While the disease has been spreading around citrus trees throughout Southern California for over three years, the confirmation of the presence of the bacteria that causes Huanglongbing (HLB) — also known as citrus greening disease — in a commercial citrus grove has amplified concerns over the disease.
HLB is mainly transmitted by a tiny insect called the Asian Citrus Psyllid. When it feeds on the leaves and stems of a citrus tree, it can infect that tree with HLB. While HLB is entirely harmless to humans, the disease is both fatal and uncurable for citrus trees.
While relatively new in California, the devastating effects of HLB have been seen in other markets in America. In particular, Florida was once home to a bustling citrus industry, but that has changed drastically in recent years, mainly due to HLB alongside other pests and diseases.
According to the USDA, Florida produced 12.433 million tons on citrus in 2000-2001, but disease ravaged the citrus population in less than 20 years. By 2017-2018, Florida only reached about a fifth of its production just 17 years prior — producing 2.224 million tons of citrus.
A similar crash of the citrus industry in California would be catastrophic. California is currently the nation’s leading supplier of fresh oranges, lemons and mandarins. It is estimated that more than half of all California residences have a citrus tree on the property, according to California Citrus Threat.
This comes together to result in $3.4 billion in sales in the citrus industry, and $7 billion in total economic revenue. On top of the 3,900 farmers that grow and provide citrus in California, over 18,000 other jobs connected to the citrus industry would be dramatically impacted.
Official efforts to contain the spread of HLB have been diverse, ranging from citrus quarantine and insect trapping to biological control through natural predators such as Tamarixia radiata, which is also known as the Asian citrus cyllid parasitoid. Culver City, along with the rest of Southern California, has been under a citrus quarantine since Dec. 2017.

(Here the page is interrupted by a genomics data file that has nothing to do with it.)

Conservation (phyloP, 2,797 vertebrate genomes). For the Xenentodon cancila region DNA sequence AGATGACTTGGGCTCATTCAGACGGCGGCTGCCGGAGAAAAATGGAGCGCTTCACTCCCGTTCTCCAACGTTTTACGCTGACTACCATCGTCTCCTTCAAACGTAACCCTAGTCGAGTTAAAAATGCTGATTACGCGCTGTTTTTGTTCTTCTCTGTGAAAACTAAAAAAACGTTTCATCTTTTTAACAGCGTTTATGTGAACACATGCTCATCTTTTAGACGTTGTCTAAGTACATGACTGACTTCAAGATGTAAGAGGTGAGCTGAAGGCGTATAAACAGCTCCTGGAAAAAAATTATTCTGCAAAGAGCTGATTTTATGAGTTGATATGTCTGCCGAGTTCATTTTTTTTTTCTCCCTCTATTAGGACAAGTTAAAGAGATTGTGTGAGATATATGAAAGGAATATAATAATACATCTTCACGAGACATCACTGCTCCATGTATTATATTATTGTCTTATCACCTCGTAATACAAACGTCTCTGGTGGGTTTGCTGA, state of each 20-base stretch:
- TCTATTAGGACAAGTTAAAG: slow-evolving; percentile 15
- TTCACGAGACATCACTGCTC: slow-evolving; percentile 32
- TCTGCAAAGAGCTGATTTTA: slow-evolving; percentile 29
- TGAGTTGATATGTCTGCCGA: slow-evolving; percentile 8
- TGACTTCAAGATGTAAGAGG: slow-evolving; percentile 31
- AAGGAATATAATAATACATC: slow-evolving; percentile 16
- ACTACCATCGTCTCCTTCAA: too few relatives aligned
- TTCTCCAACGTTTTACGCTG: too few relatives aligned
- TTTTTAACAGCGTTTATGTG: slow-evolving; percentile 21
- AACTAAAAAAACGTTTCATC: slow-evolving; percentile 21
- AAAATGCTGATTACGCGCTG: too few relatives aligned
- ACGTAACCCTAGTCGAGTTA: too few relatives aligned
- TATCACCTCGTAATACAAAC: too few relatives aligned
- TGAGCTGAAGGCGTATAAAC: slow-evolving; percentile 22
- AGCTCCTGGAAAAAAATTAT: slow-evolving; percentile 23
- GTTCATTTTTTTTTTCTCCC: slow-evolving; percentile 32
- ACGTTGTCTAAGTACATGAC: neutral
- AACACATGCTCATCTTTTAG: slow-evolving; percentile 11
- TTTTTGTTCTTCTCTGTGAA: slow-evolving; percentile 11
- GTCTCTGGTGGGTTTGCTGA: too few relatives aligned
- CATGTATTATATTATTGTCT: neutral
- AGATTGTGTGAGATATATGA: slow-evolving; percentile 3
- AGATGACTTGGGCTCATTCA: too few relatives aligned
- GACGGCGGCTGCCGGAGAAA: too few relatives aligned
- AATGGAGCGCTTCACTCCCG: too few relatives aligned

However, these efforts are not enough. Experts are also employing the efforts of the public to help manage HLB.
The first step in that effort is being able to identify signs and symptoms of the disease, which manifest themselves in many forms.
The first thing one might want to look for is the presence of the Asian Citrus Psyllid. The pests are small — the biggest coming in at eighth of an inch in length — and are generally seen feeding on leaves while sitting at a 45 degree angle to the leaf.
The pest also likes to lay eggs in new flush and the smallest, most tender leaves on the tree.
As the psyllid continues to grow and feed, different foreign substances that appear on the tree are telltale signs of psyllid presence. Young Asian citrus psyllids, called nymphs, produce a white, waxy substance to direct honeydew away from their bodies, which can be seen on the plant.
Ants are also known to protect the Asian Citrus Psyllid, so many citrus experts recommend using ant bait when dealing with the pest.
After this, the symptoms found are not just signs of psyllid presence, but also of HLB infection. These include the asymmetrical yellowing of leaves due to nutrition interference, corky veins on the tree leaves, and twisting of the leaves themselves.
Some other general tips for protecting your citrus trees from HLB include:
Inspect trees for the Asian citrus psyllid and Huanglongbing monthly, and whenever watering, spraying, pruning or tending trees. If you spot the pest or disease, call: 800-491-1899. Psyllids are most noticeable when new leaves are growing on the tips of the branches.
As part of your tree care, visit your local nursery or garden center to get advice on products that can help protect your citrus tree.
Do not move citrus plants, foliage or fruit into or out of your area, and especially across state or international borders. This could unknowingly contribute to spread of the pest and disease.
When planting a new citrus tree, be sure to get your tree from a reputable, licensed nursery in your local area.
When grafting citrus trees, only use registered budwood that comes with source documentation, such as the budwood offered through the Citrus Clonal Protection Program
Be sure to dry out citrus tree clippings or double bag them before removing the plant material from the property.
For more information on HLB in California, visit californiacitrusthreat.org